Issues covered by the WTO’s committees and agreements


Information Technology Agreement — introduction

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See also:
Information Technology Symposium, 18-19 October 2004
Schedules of concessions for tariff reductions by ITA signatory countries


The Ministerial Declaration on Trade in Information Technology Products (ITA) was concluded at the Singapore Ministerial Conference in December 1996. At that time 29(1) (including the 15 EC member states) countries or separate customs territories signed the declaration. However, it was still unclear at that time whether the provisions of the Declaration would come into effect, as the Declaration stipulated that participants representing approximately 90 percent of world trade would have to notify their acceptance of the ITA by 1 April 1997. The original 29 signatories did not reach this 90 percent trade coverage criteria, as they collectively only accounted for 83 percent of world trade in information technology (IT) products. However, in the ensuing months after the Singapore Ministerial and leading up to 1 April 1997, a number of other countries(2) expressed an interest in becoming participants in the ITA and notified their acceptance. Thus, the 90 percent criteria had been met and the ITA entered into force with the first staged reduction in tariffs occurring on 1 July 1997. The current list of participants can be found here.


Basic Principles of the ITA  back to top

The ITA is solely a tariff cutting mechanism. While the Declaration provides for the review of non-tariff barriers (NTBs), there are no binding commitments concerning NTBs. There are three basic principles that one must abide by to become an ITA participant: 1) all products listed in the Declaration must be covered, 2) all must be reduced to a zero tariff level, and 3) all other duties and charges (ODCs) must be bound at zero. There are no exceptions to product coverage, however for sensitive items, it is possible to have an extended implementation period. The commitments undertaken under the ITA in the WTO are on an MFN basis, and therefore benefits accrue to all other WTO Members.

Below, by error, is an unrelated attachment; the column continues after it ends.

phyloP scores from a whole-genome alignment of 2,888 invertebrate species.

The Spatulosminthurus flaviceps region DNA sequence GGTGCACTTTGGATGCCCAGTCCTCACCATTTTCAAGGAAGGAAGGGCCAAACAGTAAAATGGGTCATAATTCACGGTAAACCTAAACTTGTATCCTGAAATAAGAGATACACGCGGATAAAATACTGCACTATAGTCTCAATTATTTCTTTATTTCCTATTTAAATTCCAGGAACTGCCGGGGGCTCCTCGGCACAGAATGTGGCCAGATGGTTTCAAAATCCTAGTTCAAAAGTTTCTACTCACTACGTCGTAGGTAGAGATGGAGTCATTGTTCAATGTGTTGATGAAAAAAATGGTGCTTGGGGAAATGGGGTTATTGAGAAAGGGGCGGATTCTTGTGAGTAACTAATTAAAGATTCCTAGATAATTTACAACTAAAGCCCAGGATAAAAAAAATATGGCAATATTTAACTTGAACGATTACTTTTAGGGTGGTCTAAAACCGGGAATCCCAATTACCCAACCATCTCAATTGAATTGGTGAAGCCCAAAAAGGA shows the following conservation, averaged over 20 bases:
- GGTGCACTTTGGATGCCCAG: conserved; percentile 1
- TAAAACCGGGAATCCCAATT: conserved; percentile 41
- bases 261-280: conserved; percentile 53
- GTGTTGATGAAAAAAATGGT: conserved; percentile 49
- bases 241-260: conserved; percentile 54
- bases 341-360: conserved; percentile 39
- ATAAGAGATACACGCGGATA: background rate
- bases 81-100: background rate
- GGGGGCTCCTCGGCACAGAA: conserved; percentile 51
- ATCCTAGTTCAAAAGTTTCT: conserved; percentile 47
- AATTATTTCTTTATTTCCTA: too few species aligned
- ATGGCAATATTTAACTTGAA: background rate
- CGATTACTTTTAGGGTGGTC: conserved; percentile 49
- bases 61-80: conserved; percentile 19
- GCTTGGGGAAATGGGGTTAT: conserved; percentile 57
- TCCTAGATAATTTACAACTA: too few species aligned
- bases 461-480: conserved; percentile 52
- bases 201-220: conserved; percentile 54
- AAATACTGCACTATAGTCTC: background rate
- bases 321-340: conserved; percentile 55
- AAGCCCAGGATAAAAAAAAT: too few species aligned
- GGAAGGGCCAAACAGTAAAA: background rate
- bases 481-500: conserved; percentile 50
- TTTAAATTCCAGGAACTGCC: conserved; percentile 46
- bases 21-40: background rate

The ITA today  back to top

The Committee of Participants on the Expansion of Trade in Information Technology Products

After the ITA came into being, the participants saw the need to establish a formal Committee under the WTO to carry out the provisions of the Declaration. The document on Implementation of the Ministerial Declaration on Trade in Information Technology Products (hereinafter “Implementation” document, G/L/160) sets out the establishment of the Committee. The Committee held its first meeting on 29 September 1997, and there have been approximately five formal meetings per year of the Committee since that time. The Committee has established rules of procedure (G/IT/3, MS Word format, 3 pages, 100KB, opens in a new window, see download guide) which are similar to other WTO bodies and typically has a diverse agenda of matters relating to the ITA.

Ongoing Work of the Committee

In addition to the topic of product coverage, mentioned below, the Committee has worked on a number of issues since its inception. These include the examination of classification divergences, consultations on non-tariff barriers, invoking new participants, and discussing implementation matters (MS word format, 4 pages, 32KB, opens in a new window, see download guide).


The Ministerial Declaration and the Implementation document provides that participants will periodically review the product coverage (often termed ITA II) specified in the Attachments to the Declaration. The first review commenced in October 1997 when participants were invited to submit lists of additional information technology products for possible additional tariff concessions. In 1998, participants continued to discuss the lists, provide clarification, exchange views, and negotiate with a view to making a decision on whether to revise the Attachments by 30 June 1998. However, no agreement could be reached at that time, and the process continued throughout 1998. At subsequent meetings of the Committee, still no agreement could be reached and to date there has been no products added to the original coverage. Consultations between delegations on the review of product coverage continue.

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> Consult the Guide to downloading files


1: These include: Australia, Canada, Chinese Taipei, European Communities, Hong Kong, Iceland, Indonesia, Japan, Korea, Norway, Singapore, Switzerland (including Liechtenstein), Turkey, and the United States. back to text

2: These include: Czech Republic, Costa Rica, Estonia, India, Israel, Macau China, Malaysia, New Zealand, Romania, Slovak Republic, and Thailand. In addition, El Salvador, Panama, the Philippines, and Poland submitted schedules by 1 April 1997 but these were not approved at the time. However, all four of these countries have subsequently become ITA participants in either 1997 or 1998. back to text